The older browsers and the WebKit versions afflicted by the bugs described earlier are also a problem, as their reaction to SameSite=None will be to omit the cookie in the request. Some providers are implementing complex user-agent detecting logic, aimed at determining whether the resulting cookie should include SameSite=None (newer browsers) or not (older browser). The current consensus from the identity community is to circumvent the problem by always emitting two cookies, one with SameSite=None and the other without, at least while the offending browsers aren’t fixed or are no longer supported. The approach isn’t issue-free (platforms generating large cookies are likely to exceed browser limits if they emit duplicates) but it is the best option to date, and the one officially recommended by Google.
The remediation discussed here is largely aimed at web apps and the SDKs/middlewares used to implement web sign on, and in particular the ones using form_post response type (the ones leveraging full page redirects and the authorization code flow for the same purpose aren’t affected).
Let’s also look at scenario 2 in which case an Identity Provider writes a cookie representing the user’s authenticated session and the application uses that cookie via an iframe to refresh the applications tokens. A key aspect of the SameSite processing rules is that cookies marked as SameSite=Lax are NOT sent when requests occur in iframes unless the domain main page and the iframe are the same which is NOT the case for the identity flow referenced above. This affects any Single Page App (amongst other scenarios) that may be using a hidden iframe with OpenID Connect prompt=none processing to refresh tokens within the app. At the time of this article, the only remediation is for the IDP to set the SameSite=None attribute on its authentication session cookies. This is less than ideal as it creates a security exposure for the IDP by allowing those cookies to be sent in 3rd party contexts, increasing the likelihood of CSRF attacks.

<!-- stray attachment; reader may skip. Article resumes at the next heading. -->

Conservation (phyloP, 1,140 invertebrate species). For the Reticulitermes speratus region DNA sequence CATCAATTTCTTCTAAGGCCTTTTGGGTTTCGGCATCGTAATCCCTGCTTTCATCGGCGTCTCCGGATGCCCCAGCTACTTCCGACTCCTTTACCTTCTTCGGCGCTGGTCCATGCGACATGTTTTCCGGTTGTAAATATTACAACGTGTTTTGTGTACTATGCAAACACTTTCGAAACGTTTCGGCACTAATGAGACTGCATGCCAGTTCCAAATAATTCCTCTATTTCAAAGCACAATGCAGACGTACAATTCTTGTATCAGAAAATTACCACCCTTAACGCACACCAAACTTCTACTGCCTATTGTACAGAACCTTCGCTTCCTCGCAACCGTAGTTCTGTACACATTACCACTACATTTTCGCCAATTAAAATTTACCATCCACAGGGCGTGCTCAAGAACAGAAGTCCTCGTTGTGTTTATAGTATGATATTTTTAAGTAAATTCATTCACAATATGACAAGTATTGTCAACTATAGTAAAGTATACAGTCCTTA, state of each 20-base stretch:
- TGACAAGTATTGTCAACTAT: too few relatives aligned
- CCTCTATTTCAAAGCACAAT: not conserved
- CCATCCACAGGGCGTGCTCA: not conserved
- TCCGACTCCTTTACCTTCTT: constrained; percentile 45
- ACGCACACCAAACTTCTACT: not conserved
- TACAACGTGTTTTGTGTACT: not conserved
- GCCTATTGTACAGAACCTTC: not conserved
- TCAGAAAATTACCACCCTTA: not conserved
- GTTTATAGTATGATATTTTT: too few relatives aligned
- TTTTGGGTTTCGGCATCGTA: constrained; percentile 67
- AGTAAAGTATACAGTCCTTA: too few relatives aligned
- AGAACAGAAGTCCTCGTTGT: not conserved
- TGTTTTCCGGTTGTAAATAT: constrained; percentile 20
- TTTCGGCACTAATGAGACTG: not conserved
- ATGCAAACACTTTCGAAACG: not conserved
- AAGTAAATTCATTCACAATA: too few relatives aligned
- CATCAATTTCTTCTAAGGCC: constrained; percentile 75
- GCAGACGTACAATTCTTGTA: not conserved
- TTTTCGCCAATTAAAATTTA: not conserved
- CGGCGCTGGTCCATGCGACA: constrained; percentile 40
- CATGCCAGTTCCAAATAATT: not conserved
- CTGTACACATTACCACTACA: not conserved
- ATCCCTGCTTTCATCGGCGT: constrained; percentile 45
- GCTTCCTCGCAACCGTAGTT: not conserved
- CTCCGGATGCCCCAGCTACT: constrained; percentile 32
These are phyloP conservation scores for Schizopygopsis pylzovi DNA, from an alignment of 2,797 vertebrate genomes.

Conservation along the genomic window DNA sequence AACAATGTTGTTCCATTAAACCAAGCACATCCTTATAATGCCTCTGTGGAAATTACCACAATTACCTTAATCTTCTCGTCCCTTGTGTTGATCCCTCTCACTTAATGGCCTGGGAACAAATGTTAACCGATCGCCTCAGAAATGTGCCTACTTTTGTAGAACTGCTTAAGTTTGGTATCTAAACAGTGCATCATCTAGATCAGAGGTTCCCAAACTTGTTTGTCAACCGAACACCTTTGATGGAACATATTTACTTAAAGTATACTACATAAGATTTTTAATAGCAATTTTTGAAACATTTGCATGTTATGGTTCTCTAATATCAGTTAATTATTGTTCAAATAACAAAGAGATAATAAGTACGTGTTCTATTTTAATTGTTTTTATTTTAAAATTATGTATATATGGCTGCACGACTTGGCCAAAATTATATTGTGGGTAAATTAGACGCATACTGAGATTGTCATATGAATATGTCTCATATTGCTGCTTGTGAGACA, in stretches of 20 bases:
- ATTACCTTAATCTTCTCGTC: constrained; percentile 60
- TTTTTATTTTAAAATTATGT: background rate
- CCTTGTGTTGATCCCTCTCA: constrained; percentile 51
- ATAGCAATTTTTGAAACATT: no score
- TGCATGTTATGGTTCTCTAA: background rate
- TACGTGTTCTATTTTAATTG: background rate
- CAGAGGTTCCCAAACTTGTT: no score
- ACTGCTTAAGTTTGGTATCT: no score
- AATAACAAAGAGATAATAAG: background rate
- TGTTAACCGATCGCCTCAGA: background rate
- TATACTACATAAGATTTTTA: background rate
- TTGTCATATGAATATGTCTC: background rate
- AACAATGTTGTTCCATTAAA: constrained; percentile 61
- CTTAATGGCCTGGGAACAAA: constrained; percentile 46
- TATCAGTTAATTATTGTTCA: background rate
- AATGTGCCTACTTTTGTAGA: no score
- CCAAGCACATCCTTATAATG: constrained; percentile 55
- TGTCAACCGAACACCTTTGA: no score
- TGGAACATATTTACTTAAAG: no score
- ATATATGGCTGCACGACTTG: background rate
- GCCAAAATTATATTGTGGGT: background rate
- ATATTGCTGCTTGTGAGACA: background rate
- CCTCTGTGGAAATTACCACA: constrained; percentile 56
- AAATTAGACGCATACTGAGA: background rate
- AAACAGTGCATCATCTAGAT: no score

This is not the end of changes coming from browser vendors as can be seen by the Intelligent Tracking Protections initiated by Apple as implemented in Safari and other browsers. While ITP is focused and removing the ability of 3rd party advertisers from tracking users across the web, it can have unintended consequences for some Identity flows as well. Discussing these changes in detail is outside the scope of this article though we highly recommend reading through the additional information provided via the included links. Additionally, there are recommendations from the browser vendors to change the way browsers manage state via HTTP State Tokens and also thinking around how browsers can better manage a user’s signed-in state. These topics are also outside the scope of this article but additional links are provided.
If you’ve made it this far, thank you for reading through to the end! The final and primary recommendation is to review any identity related flows in your system to determine if they will be affected by the SameSite changes and make sure to take action before the February 2020 deadline.
Recent Presentations and Blog Posts
Intelligent Tracking Protection
Browser Vendor Proposals
Principal Architect at Auth0
Identity Architect at Verizon Media